Horror and the process of compassion
I just watched a horrifying video of eyewitnesses to a massacre. Please keep reading my friends. Please keep reading before you know which “side” committed the massacre. Please keep reading even if the event feeds a narrative that is inconvenient to your opinions. Please keep reading even if you want to shut such horrors out of your awareness. I promise I will take this to a place where something on the other side of horror is visible.
I first read about the massacre here. Israeli forces had surrounded a residential building with tanks and bulldozers. IDF soldiers stormed the building. Residents pleaded with them that they were civilians. The soldiers took out all the men. They tortured them in front of their families. Then they forced them to bend over and executed them, executed husbands in front of their wives and fathers in front of their children. Then they began shelling the building. The women and children fled. A 3-year-old bled to death in her sister’s arms.
You might be expecting my report of this event to be the entree to a “case” – a case that Israel is committing war crimes, for instance, that it is ethnically cleansing Gaza, and so on; in short, that right is on one side and wrong is on the other.
Such a case would be easy to make, but that is not what I am here to do. That doesn’t mean that such distinctions are invalid, nor that the two sides are equivalent. However, the reflex of distinguishing right from wrong and victim from perpetrator, valid and useful though it may be, can short-circuit a process of compassion that leads to another level of understanding and new possibilities for peace.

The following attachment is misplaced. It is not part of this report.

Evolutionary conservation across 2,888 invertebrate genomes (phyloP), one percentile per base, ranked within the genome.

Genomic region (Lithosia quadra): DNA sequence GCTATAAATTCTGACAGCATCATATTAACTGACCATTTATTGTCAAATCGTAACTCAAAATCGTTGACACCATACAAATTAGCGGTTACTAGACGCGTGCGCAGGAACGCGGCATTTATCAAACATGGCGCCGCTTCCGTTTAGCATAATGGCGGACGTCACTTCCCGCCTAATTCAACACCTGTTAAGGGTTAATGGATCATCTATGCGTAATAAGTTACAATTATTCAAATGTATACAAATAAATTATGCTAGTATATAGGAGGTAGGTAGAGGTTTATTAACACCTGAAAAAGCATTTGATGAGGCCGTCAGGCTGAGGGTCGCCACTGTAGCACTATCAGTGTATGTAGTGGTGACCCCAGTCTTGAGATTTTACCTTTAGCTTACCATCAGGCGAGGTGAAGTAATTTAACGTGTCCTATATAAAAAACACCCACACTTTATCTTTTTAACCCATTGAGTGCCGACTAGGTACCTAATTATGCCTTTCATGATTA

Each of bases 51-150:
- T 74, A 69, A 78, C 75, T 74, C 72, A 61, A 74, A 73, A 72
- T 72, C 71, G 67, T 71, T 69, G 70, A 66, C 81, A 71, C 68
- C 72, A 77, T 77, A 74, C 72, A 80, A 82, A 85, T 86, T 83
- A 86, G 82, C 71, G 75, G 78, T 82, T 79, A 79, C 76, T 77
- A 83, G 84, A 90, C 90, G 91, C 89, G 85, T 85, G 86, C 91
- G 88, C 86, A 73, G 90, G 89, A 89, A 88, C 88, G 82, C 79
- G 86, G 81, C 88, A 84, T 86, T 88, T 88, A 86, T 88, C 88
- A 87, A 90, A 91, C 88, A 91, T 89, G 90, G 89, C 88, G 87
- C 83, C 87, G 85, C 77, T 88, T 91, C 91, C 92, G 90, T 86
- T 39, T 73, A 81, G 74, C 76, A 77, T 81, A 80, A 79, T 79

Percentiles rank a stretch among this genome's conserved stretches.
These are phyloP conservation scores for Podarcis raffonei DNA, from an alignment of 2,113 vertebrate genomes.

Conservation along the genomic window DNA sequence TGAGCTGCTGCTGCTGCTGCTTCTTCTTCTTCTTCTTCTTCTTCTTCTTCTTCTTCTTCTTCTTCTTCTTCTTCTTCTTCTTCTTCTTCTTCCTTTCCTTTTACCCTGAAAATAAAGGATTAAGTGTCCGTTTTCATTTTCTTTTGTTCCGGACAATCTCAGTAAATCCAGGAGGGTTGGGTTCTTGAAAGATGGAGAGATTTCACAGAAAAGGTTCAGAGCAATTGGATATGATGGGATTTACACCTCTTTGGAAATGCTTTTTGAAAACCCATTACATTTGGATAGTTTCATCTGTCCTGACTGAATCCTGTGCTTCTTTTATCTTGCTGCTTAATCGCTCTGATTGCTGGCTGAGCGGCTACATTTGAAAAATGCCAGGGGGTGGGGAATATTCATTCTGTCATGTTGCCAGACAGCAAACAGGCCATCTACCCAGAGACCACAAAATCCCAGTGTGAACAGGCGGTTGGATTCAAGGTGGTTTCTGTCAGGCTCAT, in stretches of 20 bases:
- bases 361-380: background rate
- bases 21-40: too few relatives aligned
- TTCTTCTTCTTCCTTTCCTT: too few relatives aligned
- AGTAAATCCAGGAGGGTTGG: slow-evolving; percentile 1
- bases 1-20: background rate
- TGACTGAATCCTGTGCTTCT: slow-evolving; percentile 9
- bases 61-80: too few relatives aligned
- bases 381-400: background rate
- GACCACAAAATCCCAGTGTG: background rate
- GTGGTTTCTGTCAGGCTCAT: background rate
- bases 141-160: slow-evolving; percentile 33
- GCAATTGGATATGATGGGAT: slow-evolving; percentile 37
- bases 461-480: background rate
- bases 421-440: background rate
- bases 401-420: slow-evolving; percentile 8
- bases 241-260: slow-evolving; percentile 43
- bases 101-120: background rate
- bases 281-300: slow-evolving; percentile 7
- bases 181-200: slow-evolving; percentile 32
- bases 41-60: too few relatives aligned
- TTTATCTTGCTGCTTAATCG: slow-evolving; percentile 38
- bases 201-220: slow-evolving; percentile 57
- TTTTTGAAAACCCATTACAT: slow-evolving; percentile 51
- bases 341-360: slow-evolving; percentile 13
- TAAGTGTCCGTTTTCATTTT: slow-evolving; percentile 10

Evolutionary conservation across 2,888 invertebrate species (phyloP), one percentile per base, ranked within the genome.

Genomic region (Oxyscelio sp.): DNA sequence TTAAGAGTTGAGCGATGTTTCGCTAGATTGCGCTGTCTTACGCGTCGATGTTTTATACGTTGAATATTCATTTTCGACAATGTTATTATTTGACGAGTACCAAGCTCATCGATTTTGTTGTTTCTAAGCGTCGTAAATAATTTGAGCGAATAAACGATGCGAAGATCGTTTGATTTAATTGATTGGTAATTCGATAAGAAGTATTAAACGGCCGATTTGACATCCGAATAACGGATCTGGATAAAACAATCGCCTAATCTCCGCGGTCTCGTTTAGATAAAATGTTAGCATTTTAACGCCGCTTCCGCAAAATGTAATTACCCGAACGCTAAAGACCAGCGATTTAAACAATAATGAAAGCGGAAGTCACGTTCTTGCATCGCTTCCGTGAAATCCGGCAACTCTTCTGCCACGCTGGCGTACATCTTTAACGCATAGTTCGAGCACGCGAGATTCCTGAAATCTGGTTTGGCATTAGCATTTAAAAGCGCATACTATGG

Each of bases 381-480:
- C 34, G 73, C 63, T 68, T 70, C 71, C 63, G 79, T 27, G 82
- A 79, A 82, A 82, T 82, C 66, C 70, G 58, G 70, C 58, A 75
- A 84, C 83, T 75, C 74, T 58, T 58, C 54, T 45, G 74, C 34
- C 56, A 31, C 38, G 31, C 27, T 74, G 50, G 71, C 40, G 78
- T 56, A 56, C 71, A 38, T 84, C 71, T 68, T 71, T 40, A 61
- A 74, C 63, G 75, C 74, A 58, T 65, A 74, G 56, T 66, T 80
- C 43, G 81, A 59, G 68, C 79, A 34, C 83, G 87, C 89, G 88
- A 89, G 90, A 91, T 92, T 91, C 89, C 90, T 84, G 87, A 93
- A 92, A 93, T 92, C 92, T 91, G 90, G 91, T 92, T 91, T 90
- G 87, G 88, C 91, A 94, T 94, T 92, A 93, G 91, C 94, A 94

Reading of the massacre, I noticed a basic psychic similarity with the Oct. 7 attacks (those that targeted civilians, that is). Underneath all the justifications and rationales and explanations, we have pain turning into hate, then violence, then more pain. The Hamas attackers murdering innocent young people at a festival as they beg for their lives. The IDF soldiers torturing then executing fathers and brothers in front of their families. Both sets of perpetrators were filled with a self-righteous purpose. This is the basic pattern we must change, if there is ever to be peace.